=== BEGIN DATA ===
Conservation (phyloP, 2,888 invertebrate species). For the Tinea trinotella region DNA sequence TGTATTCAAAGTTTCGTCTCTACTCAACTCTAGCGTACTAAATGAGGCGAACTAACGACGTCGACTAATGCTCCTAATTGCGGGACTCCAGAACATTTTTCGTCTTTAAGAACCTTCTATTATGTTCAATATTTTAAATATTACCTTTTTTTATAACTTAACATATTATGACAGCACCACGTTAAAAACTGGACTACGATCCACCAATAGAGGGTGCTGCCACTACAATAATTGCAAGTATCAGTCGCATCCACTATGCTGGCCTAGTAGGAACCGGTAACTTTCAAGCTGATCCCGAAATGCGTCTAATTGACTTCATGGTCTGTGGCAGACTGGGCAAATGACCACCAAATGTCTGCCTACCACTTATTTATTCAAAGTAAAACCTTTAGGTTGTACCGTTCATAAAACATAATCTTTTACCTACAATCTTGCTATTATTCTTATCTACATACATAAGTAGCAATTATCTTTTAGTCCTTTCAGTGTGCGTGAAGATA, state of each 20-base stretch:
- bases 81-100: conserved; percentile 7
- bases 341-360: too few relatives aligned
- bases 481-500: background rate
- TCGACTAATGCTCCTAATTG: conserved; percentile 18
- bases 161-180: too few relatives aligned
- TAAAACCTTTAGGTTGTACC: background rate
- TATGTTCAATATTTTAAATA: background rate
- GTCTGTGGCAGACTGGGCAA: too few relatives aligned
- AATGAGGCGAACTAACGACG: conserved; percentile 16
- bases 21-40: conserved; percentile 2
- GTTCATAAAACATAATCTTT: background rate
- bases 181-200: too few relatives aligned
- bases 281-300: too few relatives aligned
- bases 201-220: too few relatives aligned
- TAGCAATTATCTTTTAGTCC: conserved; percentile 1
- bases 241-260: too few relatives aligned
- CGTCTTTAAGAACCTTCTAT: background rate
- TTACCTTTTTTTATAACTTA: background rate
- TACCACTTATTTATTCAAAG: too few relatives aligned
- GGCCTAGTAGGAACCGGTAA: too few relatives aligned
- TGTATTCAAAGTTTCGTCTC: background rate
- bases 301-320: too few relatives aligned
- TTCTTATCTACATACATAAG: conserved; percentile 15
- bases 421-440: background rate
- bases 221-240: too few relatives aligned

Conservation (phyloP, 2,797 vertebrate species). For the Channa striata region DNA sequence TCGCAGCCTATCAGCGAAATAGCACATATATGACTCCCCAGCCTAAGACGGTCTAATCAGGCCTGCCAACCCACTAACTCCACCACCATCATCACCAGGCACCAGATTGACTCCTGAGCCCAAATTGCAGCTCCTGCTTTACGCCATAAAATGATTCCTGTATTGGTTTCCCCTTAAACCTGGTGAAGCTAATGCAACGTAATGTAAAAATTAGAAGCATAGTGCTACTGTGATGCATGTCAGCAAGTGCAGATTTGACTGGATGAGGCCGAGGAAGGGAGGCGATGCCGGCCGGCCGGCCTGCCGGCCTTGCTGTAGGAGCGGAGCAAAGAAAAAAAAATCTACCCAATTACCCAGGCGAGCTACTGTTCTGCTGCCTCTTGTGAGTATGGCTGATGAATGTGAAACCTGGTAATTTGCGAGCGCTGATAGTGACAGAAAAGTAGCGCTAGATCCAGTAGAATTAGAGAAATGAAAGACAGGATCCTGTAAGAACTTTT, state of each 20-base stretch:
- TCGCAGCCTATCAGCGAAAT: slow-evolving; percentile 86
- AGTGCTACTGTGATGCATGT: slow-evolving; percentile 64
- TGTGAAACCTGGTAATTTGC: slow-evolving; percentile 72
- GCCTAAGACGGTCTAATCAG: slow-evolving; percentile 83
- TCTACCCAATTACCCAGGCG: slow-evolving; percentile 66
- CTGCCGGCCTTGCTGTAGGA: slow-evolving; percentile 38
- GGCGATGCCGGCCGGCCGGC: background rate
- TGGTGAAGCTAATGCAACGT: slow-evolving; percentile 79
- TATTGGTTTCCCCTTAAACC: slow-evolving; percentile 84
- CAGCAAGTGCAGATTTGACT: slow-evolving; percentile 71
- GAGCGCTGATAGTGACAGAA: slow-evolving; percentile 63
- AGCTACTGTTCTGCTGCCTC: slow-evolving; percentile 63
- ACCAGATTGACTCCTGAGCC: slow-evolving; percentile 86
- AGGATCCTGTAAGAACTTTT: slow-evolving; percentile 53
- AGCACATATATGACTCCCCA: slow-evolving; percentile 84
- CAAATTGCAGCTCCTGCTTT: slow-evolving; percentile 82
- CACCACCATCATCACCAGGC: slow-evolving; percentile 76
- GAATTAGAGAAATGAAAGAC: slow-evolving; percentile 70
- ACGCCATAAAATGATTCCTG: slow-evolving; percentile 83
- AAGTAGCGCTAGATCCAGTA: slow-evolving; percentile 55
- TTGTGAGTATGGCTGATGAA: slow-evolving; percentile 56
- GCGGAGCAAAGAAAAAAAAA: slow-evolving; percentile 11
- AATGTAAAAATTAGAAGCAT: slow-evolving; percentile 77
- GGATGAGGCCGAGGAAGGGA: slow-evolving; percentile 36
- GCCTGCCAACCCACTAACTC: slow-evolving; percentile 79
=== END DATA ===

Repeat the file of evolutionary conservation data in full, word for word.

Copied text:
Conservation (phyloP, 2,888 invertebrate species). For the Tinea trinotella region DNA sequence TGTATTCAAAGTTTCGTCTCTACTCAACTCTAGCGTACTAAATGAGGCGAACTAACGACGTCGACTAATGCTCCTAATTGCGGGACTCCAGAACATTTTTCGTCTTTAAGAACCTTCTATTATGTTCAATATTTTAAATATTACCTTTTTTTATAACTTAACATATTATGACAGCACCACGTTAAAAACTGGACTACGATCCACCAATAGAGGGTGCTGCCACTACAATAATTGCAAGTATCAGTCGCATCCACTATGCTGGCCTAGTAGGAACCGGTAACTTTCAAGCTGATCCCGAAATGCGTCTAATTGACTTCATGGTCTGTGGCAGACTGGGCAAATGACCACCAAATGTCTGCCTACCACTTATTTATTCAAAGTAAAACCTTTAGGTTGTACCGTTCATAAAACATAATCTTTTACCTACAATCTTGCTATTATTCTTATCTACATACATAAGTAGCAATTATCTTTTAGTCCTTTCAGTGTGCGTGAAGATA, state of each 20-base stretch:
- bases 81-100: conserved; percentile 7
- bases 341-360: too few relatives aligned
- bases 481-500: background rate
- TCGACTAATGCTCCTAATTG: conserved; percentile 18
- bases 161-180: too few relatives aligned
- TAAAACCTTTAGGTTGTACC: background rate
- TATGTTCAATATTTTAAATA: background rate
- GTCTGTGGCAGACTGGGCAA: too few relatives aligned
- AATGAGGCGAACTAACGACG: conserved; percentile 16
- bases 21-40: conserved; percentile 2
- GTTCATAAAACATAATCTTT: background rate
- bases 181-200: too few relatives aligned
- bases 281-300: too few relatives aligned
- bases 201-220: too few relatives aligned
- TAGCAATTATCTTTTAGTCC: conserved; percentile 1
- bases 241-260: too few relatives aligned
- CGTCTTTAAGAACCTTCTAT: background rate
- TTACCTTTTTTTATAACTTA: background rate
- TACCACTTATTTATTCAAAG: too few relatives aligned
- GGCCTAGTAGGAACCGGTAA: too few relatives aligned
- TGTATTCAAAGTTTCGTCTC: background rate
- bases 301-320: too few relatives aligned
- TTCTTATCTACATACATAAG: conserved; percentile 15
- bases 421-440: background rate
- bases 221-240: too few relatives aligned

Conservation (phyloP, 2,797 vertebrate species). For the Channa striata region DNA sequence TCGCAGCCTATCAGCGAAATAGCACATATATGACTCCCCAGCCTAAGACGGTCTAATCAGGCCTGCCAACCCACTAACTCCACCACCATCATCACCAGGCACCAGATTGACTCCTGAGCCCAAATTGCAGCTCCTGCTTTACGCCATAAAATGATTCCTGTATTGGTTTCCCCTTAAACCTGGTGAAGCTAATGCAACGTAATGTAAAAATTAGAAGCATAGTGCTACTGTGATGCATGTCAGCAAGTGCAGATTTGACTGGATGAGGCCGAGGAAGGGAGGCGATGCCGGCCGGCCGGCCTGCCGGCCTTGCTGTAGGAGCGGAGCAAAGAAAAAAAAATCTACCCAATTACCCAGGCGAGCTACTGTTCTGCTGCCTCTTGTGAGTATGGCTGATGAATGTGAAACCTGGTAATTTGCGAGCGCTGATAGTGACAGAAAAGTAGCGCTAGATCCAGTAGAATTAGAGAAATGAAAGACAGGATCCTGTAAGAACTTTT, state of each 20-base stretch:
- TCGCAGCCTATCAGCGAAAT: slow-evolving; percentile 86
- AGTGCTACTGTGATGCATGT: slow-evolving; percentile 64
- TGTGAAACCTGGTAATTTGC: slow-evolving; percentile 72
- GCCTAAGACGGTCTAATCAG: slow-evolving; percentile 83
- TCTACCCAATTACCCAGGCG: slow-evolving; percentile 66
- CTGCCGGCCTTGCTGTAGGA: slow-evolving; percentile 38
- GGCGATGCCGGCCGGCCGGC: background rate
- TGGTGAAGCTAATGCAACGT: slow-evolving; percentile 79
- TATTGGTTTCCCCTTAAACC: slow-evolving; percentile 84
- CAGCAAGTGCAGATTTGACT: slow-evolving; percentile 71
- GAGCGCTGATAGTGACAGAA: slow-evolving; percentile 63
- AGCTACTGTTCTGCTGCCTC: slow-evolving; percentile 63
- ACCAGATTGACTCCTGAGCC: slow-evolving; percentile 86
- AGGATCCTGTAAGAACTTTT: slow-evolving; percentile 53
- AGCACATATATGACTCCCCA: slow-evolving; percentile 84
- CAAATTGCAGCTCCTGCTTT: slow-evolving; percentile 82
- CACCACCATCATCACCAGGC: slow-evolving; percentile 76
- GAATTAGAGAAATGAAAGAC: slow-evolving; percentile 70
- ACGCCATAAAATGATTCCTG: slow-evolving; percentile 83
- AAGTAGCGCTAGATCCAGTA: slow-evolving; percentile 55
- TTGTGAGTATGGCTGATGAA: slow-evolving; percentile 56
- GCGGAGCAAAGAAAAAAAAA: slow-evolving; percentile 11
- AATGTAAAAATTAGAAGCAT: slow-evolving; percentile 77
- GGATGAGGCCGAGGAAGGGA: slow-evolving; percentile 36
- GCCTGCCAACCCACTAACTC: slow-evolving; percentile 79